If you haven’t already learned, there will always be someone in life who is much smarter and faster than you. We have a tendency to estimate what our true potential is and to put a cap on limits we find to be unsurpassable. Essentially we have a perception that forces us to think those who outperform us in our work, studies or athletics have some sort of gift that we don’t have, therefore there’s no point in working to compete with them or attempt to surpass their successes. If we are to look at Ethiopians and Kenyans in long distance running, no one can argue that they haven’t achieved more than any other country that has competed in the Olympics or World Championships. At the same time, coaches, scientists and running enthusiasts around the world work hard to find what the secret might be. Do they have a special diet? Are they genetically disposed to running fast? Are they training at higher attitudes? Despite how much resolution an answer could bring to these researchers and coaches, the only answer The Ethiopian and Kenyan community has to provide is how they are driven by a tradition of excellence. An Asian country doesn’t outperform any other in math because of their diet, and Europeans don’t play the best soccer because it’s in their genes. The answer that is overlooked and never though of is, and remains, a tradition of excellence. People of different cultures and ethnicities live by the principle that they must work and think like the best. They also make it an obligation to live up to the level of excellence that has been set by previous generations.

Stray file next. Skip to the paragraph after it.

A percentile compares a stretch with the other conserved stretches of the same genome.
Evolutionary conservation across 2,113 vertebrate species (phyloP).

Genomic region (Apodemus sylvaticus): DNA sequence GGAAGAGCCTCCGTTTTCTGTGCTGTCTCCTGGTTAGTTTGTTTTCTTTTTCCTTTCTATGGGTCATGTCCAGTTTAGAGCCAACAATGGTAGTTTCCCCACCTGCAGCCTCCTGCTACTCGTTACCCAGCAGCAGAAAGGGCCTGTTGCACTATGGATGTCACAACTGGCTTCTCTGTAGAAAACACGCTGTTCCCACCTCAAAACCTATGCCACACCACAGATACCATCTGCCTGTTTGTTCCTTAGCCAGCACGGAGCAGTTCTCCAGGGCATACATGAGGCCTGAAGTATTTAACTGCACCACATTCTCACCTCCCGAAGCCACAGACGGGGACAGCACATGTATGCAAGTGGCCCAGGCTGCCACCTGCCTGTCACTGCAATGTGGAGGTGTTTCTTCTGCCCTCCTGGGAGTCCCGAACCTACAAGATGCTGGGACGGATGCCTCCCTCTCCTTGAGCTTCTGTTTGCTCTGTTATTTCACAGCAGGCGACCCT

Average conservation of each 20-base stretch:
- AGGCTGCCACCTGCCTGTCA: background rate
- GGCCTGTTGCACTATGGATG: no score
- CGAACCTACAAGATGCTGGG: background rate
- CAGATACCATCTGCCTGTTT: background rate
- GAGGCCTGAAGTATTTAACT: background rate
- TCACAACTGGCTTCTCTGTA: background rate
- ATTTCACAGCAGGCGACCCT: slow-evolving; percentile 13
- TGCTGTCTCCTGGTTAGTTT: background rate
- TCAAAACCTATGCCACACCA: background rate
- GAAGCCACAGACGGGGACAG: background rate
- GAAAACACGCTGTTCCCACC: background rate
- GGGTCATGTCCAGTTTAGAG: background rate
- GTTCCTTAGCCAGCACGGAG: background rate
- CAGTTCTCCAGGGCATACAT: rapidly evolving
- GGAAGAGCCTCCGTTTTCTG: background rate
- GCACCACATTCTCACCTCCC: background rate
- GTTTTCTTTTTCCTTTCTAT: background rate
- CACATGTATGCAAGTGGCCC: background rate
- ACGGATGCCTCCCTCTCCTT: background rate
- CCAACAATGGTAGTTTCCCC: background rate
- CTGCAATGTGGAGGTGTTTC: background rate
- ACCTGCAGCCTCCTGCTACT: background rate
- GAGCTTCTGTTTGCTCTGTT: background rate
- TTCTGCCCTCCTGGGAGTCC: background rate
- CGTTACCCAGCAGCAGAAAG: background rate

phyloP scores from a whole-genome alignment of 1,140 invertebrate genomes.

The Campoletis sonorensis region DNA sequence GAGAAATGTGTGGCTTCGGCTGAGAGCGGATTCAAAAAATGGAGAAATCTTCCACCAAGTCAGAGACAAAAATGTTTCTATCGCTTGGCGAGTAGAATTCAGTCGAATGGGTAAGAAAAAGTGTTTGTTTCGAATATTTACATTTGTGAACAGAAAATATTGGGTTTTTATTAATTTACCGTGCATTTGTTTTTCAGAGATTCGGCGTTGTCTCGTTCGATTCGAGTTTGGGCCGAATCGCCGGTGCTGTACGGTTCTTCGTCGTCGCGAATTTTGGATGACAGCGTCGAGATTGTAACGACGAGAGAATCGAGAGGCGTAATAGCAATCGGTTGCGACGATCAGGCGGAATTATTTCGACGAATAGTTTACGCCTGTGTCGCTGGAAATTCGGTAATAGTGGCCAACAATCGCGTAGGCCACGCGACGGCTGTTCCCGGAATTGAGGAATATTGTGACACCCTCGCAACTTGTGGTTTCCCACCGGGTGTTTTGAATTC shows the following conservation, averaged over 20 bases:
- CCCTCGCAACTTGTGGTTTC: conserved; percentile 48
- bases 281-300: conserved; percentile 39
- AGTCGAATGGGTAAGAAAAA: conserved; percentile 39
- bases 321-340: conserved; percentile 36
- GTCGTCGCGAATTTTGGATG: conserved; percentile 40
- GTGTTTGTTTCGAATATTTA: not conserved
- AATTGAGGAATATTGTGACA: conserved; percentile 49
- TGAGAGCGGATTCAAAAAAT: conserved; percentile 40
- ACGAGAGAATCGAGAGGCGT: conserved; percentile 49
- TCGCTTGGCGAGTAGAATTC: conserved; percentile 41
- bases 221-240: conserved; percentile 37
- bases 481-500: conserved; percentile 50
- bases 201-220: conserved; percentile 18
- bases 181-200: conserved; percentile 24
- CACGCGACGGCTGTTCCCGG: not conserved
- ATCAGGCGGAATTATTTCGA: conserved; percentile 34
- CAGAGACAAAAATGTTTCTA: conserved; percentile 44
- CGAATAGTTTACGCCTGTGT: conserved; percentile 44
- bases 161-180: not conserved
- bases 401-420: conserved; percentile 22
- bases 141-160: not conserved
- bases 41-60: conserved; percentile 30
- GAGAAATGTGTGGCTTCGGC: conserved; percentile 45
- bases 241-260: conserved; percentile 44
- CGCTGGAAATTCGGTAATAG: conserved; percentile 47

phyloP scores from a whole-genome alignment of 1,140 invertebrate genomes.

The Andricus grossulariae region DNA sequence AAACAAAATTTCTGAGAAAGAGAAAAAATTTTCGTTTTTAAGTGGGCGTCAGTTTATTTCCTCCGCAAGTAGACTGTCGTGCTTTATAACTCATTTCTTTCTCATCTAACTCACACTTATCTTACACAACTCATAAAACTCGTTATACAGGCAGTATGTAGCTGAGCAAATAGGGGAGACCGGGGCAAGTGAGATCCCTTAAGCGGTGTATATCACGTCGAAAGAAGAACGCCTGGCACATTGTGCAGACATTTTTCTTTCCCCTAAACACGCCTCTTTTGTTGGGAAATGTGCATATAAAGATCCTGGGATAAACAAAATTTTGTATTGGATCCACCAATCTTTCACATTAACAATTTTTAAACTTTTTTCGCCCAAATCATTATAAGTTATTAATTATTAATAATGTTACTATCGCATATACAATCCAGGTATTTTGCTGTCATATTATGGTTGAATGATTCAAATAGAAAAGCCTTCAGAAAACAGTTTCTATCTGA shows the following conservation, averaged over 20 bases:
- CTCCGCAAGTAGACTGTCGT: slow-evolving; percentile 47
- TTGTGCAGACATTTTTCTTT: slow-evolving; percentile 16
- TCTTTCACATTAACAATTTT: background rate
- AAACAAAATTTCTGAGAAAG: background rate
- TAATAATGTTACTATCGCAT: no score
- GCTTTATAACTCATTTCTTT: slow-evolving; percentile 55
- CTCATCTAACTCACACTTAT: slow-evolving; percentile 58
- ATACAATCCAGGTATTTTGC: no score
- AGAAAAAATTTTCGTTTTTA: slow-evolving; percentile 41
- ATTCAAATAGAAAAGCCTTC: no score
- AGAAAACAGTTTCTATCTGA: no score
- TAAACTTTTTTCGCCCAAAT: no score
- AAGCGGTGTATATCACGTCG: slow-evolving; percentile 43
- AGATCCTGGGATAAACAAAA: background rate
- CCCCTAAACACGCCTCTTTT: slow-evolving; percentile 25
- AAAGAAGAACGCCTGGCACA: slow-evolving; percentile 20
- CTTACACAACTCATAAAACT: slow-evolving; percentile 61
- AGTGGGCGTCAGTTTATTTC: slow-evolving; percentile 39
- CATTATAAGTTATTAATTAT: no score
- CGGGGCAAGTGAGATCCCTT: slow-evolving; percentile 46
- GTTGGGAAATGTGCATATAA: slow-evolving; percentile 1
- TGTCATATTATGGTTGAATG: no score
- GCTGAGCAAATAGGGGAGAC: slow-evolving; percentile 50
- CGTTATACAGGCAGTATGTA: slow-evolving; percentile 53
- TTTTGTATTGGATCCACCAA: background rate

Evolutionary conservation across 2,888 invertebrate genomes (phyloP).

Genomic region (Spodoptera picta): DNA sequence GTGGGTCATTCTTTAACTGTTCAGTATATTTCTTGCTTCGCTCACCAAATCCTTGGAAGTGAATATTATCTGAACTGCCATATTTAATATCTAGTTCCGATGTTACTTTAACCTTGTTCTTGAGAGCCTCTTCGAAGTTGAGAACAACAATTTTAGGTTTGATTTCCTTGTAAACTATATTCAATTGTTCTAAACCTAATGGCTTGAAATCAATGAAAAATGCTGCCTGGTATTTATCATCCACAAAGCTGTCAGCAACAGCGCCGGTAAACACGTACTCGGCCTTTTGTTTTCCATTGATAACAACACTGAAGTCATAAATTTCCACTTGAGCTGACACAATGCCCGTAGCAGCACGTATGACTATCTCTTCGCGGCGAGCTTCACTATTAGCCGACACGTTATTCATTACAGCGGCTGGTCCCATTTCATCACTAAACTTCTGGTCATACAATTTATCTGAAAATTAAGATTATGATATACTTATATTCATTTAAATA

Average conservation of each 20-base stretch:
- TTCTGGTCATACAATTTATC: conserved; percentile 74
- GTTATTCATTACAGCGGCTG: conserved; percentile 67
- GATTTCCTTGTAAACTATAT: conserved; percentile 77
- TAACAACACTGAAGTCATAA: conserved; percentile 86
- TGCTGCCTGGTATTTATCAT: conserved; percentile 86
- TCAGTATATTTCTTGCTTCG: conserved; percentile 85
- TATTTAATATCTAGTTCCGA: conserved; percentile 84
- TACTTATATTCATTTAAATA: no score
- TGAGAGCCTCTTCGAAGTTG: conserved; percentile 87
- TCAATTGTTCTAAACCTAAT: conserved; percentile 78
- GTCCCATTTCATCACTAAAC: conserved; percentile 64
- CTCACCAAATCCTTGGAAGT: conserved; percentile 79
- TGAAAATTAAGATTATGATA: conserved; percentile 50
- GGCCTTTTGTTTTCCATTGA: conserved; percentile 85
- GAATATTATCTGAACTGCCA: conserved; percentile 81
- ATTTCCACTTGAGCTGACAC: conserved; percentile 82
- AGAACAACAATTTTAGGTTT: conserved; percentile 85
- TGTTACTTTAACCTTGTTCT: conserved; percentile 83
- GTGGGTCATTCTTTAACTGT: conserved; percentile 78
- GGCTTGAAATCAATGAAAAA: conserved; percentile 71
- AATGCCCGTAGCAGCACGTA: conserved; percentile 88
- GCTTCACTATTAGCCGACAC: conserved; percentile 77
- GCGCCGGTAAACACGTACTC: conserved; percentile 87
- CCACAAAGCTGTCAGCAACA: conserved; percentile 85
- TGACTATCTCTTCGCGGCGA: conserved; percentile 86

You see, the best training happens in the U.S. An elite athlete in America has everything from an endless supply of shoes, food and technology. They can even choose to get massages whenever they desire or easily cross train in new ways. American athletes are blessed with many resources, many of which don’t exist in East Africa. Now this raises the question: “How are they the fastest distance runners?” If we look at where the best come from, we’ll notice they come from areas where people are struggling to survive. This means they grew and ate what was available. Being raised in poverty served as a motivation for most to work hard in running. This is so that some day their success could help rebuild their hometowns. Simply put, they want it more. Now the question still remains. What’s difference between you and someone who outperforms you?
I’m not saying we should all aim to be Olympic athletes or even CEOs of the companies we work for. However, we won’t really know how far we can get in life until we begin to work and think like a person who is capable of achieving great things. So what if your opponent has been better than you for years now? The excuse alone is a way to impede your progress. You’re not a winner until you begin thinking like one. If you fall short of a goal, let that be your motivation to come back as a harder working and internally driven you. After all, you have nothing to lose.